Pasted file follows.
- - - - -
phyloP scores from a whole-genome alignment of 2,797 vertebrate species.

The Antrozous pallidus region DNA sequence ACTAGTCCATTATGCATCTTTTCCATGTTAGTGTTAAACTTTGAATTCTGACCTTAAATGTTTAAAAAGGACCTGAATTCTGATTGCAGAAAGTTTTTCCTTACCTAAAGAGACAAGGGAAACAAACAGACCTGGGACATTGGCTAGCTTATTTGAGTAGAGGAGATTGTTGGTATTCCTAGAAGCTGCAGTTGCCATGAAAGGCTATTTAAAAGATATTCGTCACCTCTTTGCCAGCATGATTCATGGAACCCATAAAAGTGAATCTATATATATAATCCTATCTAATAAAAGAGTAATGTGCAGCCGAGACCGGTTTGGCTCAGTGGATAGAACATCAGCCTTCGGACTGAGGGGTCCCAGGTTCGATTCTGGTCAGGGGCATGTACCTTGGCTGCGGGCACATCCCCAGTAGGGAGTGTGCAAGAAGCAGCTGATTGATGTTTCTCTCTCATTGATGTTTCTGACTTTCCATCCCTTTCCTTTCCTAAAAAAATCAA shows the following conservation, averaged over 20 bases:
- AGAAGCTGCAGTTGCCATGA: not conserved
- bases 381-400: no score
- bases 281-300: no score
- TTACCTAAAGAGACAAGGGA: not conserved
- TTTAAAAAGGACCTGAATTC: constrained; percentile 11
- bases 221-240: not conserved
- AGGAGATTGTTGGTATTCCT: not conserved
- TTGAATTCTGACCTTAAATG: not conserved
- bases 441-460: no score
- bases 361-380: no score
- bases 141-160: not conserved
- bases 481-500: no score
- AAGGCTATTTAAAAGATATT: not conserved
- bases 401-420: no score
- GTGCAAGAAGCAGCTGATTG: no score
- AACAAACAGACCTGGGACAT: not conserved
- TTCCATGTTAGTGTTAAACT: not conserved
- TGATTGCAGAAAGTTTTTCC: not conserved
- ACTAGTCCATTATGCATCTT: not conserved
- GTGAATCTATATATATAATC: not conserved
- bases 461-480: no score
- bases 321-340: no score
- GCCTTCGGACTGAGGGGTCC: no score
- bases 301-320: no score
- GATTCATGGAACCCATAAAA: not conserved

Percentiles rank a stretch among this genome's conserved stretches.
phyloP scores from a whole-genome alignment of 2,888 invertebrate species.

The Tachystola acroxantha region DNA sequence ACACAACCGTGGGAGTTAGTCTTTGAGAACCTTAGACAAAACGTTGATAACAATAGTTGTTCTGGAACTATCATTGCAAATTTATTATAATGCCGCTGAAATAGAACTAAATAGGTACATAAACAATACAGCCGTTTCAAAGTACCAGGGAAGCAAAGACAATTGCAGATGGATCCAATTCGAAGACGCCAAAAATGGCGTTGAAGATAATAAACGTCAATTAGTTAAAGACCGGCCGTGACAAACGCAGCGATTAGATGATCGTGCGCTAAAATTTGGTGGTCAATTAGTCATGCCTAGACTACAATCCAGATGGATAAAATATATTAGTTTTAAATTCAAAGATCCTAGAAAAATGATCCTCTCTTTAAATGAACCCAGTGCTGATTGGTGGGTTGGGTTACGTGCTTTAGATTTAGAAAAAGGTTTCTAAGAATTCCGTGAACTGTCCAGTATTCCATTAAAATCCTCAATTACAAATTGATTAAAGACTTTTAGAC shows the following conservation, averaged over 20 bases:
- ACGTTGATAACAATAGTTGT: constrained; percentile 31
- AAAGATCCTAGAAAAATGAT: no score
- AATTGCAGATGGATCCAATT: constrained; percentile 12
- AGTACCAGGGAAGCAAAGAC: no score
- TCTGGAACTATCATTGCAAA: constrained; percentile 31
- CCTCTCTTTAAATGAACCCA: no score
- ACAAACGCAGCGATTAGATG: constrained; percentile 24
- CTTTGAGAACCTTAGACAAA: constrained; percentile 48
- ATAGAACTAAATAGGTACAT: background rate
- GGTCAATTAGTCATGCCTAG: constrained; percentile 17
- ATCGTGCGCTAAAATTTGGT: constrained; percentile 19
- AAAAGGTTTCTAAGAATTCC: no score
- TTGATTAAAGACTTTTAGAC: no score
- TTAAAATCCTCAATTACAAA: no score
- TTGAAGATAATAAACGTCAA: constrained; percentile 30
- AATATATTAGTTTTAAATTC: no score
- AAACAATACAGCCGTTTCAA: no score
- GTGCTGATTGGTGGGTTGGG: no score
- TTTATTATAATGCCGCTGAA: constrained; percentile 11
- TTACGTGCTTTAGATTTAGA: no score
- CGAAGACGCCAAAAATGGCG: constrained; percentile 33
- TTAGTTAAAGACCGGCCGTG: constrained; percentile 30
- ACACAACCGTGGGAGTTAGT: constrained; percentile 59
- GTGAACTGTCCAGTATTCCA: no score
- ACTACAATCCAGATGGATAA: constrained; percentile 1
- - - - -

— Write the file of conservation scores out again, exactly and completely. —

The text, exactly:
phyloP scores from a whole-genome alignment of 2,797 vertebrate species.

The Antrozous pallidus region DNA sequence ACTAGTCCATTATGCATCTTTTCCATGTTAGTGTTAAACTTTGAATTCTGACCTTAAATGTTTAAAAAGGACCTGAATTCTGATTGCAGAAAGTTTTTCCTTACCTAAAGAGACAAGGGAAACAAACAGACCTGGGACATTGGCTAGCTTATTTGAGTAGAGGAGATTGTTGGTATTCCTAGAAGCTGCAGTTGCCATGAAAGGCTATTTAAAAGATATTCGTCACCTCTTTGCCAGCATGATTCATGGAACCCATAAAAGTGAATCTATATATATAATCCTATCTAATAAAAGAGTAATGTGCAGCCGAGACCGGTTTGGCTCAGTGGATAGAACATCAGCCTTCGGACTGAGGGGTCCCAGGTTCGATTCTGGTCAGGGGCATGTACCTTGGCTGCGGGCACATCCCCAGTAGGGAGTGTGCAAGAAGCAGCTGATTGATGTTTCTCTCTCATTGATGTTTCTGACTTTCCATCCCTTTCCTTTCCTAAAAAAATCAA shows the following conservation, averaged over 20 bases:
- AGAAGCTGCAGTTGCCATGA: not conserved
- bases 381-400: no score
- bases 281-300: no score
- TTACCTAAAGAGACAAGGGA: not conserved
- TTTAAAAAGGACCTGAATTC: constrained; percentile 11
- bases 221-240: not conserved
- AGGAGATTGTTGGTATTCCT: not conserved
- TTGAATTCTGACCTTAAATG: not conserved
- bases 441-460: no score
- bases 361-380: no score
- bases 141-160: not conserved
- bases 481-500: no score
- AAGGCTATTTAAAAGATATT: not conserved
- bases 401-420: no score
- GTGCAAGAAGCAGCTGATTG: no score
- AACAAACAGACCTGGGACAT: not conserved
- TTCCATGTTAGTGTTAAACT: not conserved
- TGATTGCAGAAAGTTTTTCC: not conserved
- ACTAGTCCATTATGCATCTT: not conserved
- GTGAATCTATATATATAATC: not conserved
- bases 461-480: no score
- bases 321-340: no score
- GCCTTCGGACTGAGGGGTCC: no score
- bases 301-320: no score
- GATTCATGGAACCCATAAAA: not conserved

Percentiles rank a stretch among this genome's conserved stretches.
phyloP scores from a whole-genome alignment of 2,888 invertebrate species.

The Tachystola acroxantha region DNA sequence ACACAACCGTGGGAGTTAGTCTTTGAGAACCTTAGACAAAACGTTGATAACAATAGTTGTTCTGGAACTATCATTGCAAATTTATTATAATGCCGCTGAAATAGAACTAAATAGGTACATAAACAATACAGCCGTTTCAAAGTACCAGGGAAGCAAAGACAATTGCAGATGGATCCAATTCGAAGACGCCAAAAATGGCGTTGAAGATAATAAACGTCAATTAGTTAAAGACCGGCCGTGACAAACGCAGCGATTAGATGATCGTGCGCTAAAATTTGGTGGTCAATTAGTCATGCCTAGACTACAATCCAGATGGATAAAATATATTAGTTTTAAATTCAAAGATCCTAGAAAAATGATCCTCTCTTTAAATGAACCCAGTGCTGATTGGTGGGTTGGGTTACGTGCTTTAGATTTAGAAAAAGGTTTCTAAGAATTCCGTGAACTGTCCAGTATTCCATTAAAATCCTCAATTACAAATTGATTAAAGACTTTTAGAC shows the following conservation, averaged over 20 bases:
- ACGTTGATAACAATAGTTGT: constrained; percentile 31
- AAAGATCCTAGAAAAATGAT: no score
- AATTGCAGATGGATCCAATT: constrained; percentile 12
- AGTACCAGGGAAGCAAAGAC: no score
- TCTGGAACTATCATTGCAAA: constrained; percentile 31
- CCTCTCTTTAAATGAACCCA: no score
- ACAAACGCAGCGATTAGATG: constrained; percentile 24
- CTTTGAGAACCTTAGACAAA: constrained; percentile 48
- ATAGAACTAAATAGGTACAT: background rate
- GGTCAATTAGTCATGCCTAG: constrained; percentile 17
- ATCGTGCGCTAAAATTTGGT: constrained; percentile 19
- AAAAGGTTTCTAAGAATTCC: no score
- TTGATTAAAGACTTTTAGAC: no score
- TTAAAATCCTCAATTACAAA: no score
- TTGAAGATAATAAACGTCAA: constrained; percentile 30
- AATATATTAGTTTTAAATTC: no score
- AAACAATACAGCCGTTTCAA: no score
- GTGCTGATTGGTGGGTTGGG: no score
- TTTATTATAATGCCGCTGAA: constrained; percentile 11
- TTACGTGCTTTAGATTTAGA: no score
- CGAAGACGCCAAAAATGGCG: constrained; percentile 33
- TTAGTTAAAGACCGGCCGTG: constrained; percentile 30
- ACACAACCGTGGGAGTTAGT: constrained; percentile 59
- GTGAACTGTCCAGTATTCCA: no score
- ACTACAATCCAGATGGATAA: constrained; percentile 1